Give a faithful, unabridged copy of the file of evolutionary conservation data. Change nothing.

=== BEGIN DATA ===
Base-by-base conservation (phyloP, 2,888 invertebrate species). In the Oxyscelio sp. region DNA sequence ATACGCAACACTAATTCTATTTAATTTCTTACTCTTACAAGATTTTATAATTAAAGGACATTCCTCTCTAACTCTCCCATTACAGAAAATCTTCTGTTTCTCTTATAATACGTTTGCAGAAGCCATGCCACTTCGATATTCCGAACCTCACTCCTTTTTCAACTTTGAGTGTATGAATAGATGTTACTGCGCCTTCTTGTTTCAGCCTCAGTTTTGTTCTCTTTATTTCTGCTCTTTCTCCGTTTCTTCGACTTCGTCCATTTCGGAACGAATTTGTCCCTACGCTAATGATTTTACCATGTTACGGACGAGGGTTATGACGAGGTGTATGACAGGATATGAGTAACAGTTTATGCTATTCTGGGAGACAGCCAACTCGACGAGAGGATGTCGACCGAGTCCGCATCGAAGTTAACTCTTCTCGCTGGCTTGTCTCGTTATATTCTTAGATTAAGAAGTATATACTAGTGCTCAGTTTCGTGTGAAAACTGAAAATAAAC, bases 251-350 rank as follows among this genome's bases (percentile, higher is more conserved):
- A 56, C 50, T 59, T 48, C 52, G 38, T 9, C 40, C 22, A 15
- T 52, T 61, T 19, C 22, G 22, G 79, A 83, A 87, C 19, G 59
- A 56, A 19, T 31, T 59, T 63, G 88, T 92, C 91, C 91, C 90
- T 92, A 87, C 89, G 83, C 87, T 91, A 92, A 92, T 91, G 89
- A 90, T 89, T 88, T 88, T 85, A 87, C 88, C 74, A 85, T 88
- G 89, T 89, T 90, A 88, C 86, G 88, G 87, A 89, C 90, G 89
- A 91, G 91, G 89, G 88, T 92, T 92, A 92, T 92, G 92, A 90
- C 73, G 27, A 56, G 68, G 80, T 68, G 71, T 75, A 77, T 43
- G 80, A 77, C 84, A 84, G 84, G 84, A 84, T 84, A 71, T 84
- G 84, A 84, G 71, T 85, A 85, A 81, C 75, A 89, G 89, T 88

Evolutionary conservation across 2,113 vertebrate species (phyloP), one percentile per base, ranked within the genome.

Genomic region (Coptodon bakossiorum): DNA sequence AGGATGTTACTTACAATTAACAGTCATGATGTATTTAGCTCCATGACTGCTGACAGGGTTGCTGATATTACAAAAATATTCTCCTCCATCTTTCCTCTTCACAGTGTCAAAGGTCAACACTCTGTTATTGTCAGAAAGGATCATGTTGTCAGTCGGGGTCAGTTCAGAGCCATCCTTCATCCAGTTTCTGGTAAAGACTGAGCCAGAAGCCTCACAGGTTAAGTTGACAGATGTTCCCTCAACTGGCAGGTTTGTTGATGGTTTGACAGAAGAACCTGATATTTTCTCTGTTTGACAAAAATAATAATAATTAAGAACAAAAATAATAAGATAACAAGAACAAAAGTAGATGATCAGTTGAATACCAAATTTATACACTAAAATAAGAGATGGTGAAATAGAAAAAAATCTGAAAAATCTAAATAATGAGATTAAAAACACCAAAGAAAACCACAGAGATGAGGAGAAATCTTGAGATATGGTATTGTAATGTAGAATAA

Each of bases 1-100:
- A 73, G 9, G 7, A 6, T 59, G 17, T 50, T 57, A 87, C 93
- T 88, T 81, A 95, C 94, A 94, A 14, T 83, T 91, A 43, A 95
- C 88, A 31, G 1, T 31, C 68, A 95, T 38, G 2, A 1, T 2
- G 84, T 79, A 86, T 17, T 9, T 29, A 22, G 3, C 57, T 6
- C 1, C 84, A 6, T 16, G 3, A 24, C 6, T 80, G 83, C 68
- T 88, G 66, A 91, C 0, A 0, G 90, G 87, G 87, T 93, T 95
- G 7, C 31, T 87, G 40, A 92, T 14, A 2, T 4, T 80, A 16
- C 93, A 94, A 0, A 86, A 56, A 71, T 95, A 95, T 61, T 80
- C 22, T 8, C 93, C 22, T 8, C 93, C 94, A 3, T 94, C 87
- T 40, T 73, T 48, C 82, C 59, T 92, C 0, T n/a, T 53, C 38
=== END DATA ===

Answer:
Base-by-base conservation (phyloP, 2,888 invertebrate species). In the Oxyscelio sp. region DNA sequence ATACGCAACACTAATTCTATTTAATTTCTTACTCTTACAAGATTTTATAATTAAAGGACATTCCTCTCTAACTCTCCCATTACAGAAAATCTTCTGTTTCTCTTATAATACGTTTGCAGAAGCCATGCCACTTCGATATTCCGAACCTCACTCCTTTTTCAACTTTGAGTGTATGAATAGATGTTACTGCGCCTTCTTGTTTCAGCCTCAGTTTTGTTCTCTTTATTTCTGCTCTTTCTCCGTTTCTTCGACTTCGTCCATTTCGGAACGAATTTGTCCCTACGCTAATGATTTTACCATGTTACGGACGAGGGTTATGACGAGGTGTATGACAGGATATGAGTAACAGTTTATGCTATTCTGGGAGACAGCCAACTCGACGAGAGGATGTCGACCGAGTCCGCATCGAAGTTAACTCTTCTCGCTGGCTTGTCTCGTTATATTCTTAGATTAAGAAGTATATACTAGTGCTCAGTTTCGTGTGAAAACTGAAAATAAAC, bases 251-350 rank as follows among this genome's bases (percentile, higher is more conserved):
- A 56, C 50, T 59, T 48, C 52, G 38, T 9, C 40, C 22, A 15
- T 52, T 61, T 19, C 22, G 22, G 79, A 83, A 87, C 19, G 59
- A 56, A 19, T 31, T 59, T 63, G 88, T 92, C 91, C 91, C 90
- T 92, A 87, C 89, G 83, C 87, T 91, A 92, A 92, T 91, G 89
- A 90, T 89, T 88, T 88, T 85, A 87, C 88, C 74, A 85, T 88
- G 89, T 89, T 90, A 88, C 86, G 88, G 87, A 89, C 90, G 89
- A 91, G 91, G 89, G 88, T 92, T 92, A 92, T 92, G 92, A 90
- C 73, G 27, A 56, G 68, G 80, T 68, G 71, T 75, A 77, T 43
- G 80, A 77, C 84, A 84, G 84, G 84, A 84, T 84, A 71, T 84
- G 84, A 84, G 71, T 85, A 85, A 81, C 75, A 89, G 89, T 88

Evolutionary conservation across 2,113 vertebrate species (phyloP), one percentile per base, ranked within the genome.

Genomic region (Coptodon bakossiorum): DNA sequence AGGATGTTACTTACAATTAACAGTCATGATGTATTTAGCTCCATGACTGCTGACAGGGTTGCTGATATTACAAAAATATTCTCCTCCATCTTTCCTCTTCACAGTGTCAAAGGTCAACACTCTGTTATTGTCAGAAAGGATCATGTTGTCAGTCGGGGTCAGTTCAGAGCCATCCTTCATCCAGTTTCTGGTAAAGACTGAGCCAGAAGCCTCACAGGTTAAGTTGACAGATGTTCCCTCAACTGGCAGGTTTGTTGATGGTTTGACAGAAGAACCTGATATTTTCTCTGTTTGACAAAAATAATAATAATTAAGAACAAAAATAATAAGATAACAAGAACAAAAGTAGATGATCAGTTGAATACCAAATTTATACACTAAAATAAGAGATGGTGAAATAGAAAAAAATCTGAAAAATCTAAATAATGAGATTAAAAACACCAAAGAAAACCACAGAGATGAGGAGAAATCTTGAGATATGGTATTGTAATGTAGAATAA

Each of bases 1-100:
- A 73, G 9, G 7, A 6, T 59, G 17, T 50, T 57, A 87, C 93
- T 88, T 81, A 95, C 94, A 94, A 14, T 83, T 91, A 43, A 95
- C 88, A 31, G 1, T 31, C 68, A 95, T 38, G 2, A 1, T 2
- G 84, T 79, A 86, T 17, T 9, T 29, A 22, G 3, C 57, T 6
- C 1, C 84, A 6, T 16, G 3, A 24, C 6, T 80, G 83, C 68
- T 88, G 66, A 91, C 0, A 0, G 90, G 87, G 87, T 93, T 95
- G 7, C 31, T 87, G 40, A 92, T 14, A 2, T 4, T 80, A 16
- C 93, A 94, A 0, A 86, A 56, A 71, T 95, A 95, T 61, T 80
- C 22, T 8, C 93, C 22, T 8, C 93, C 94, A 3, T 94, C 87
- T 40, T 73, T 48, C 82, C 59, T 92, C 0, T n/a, T 53, C 38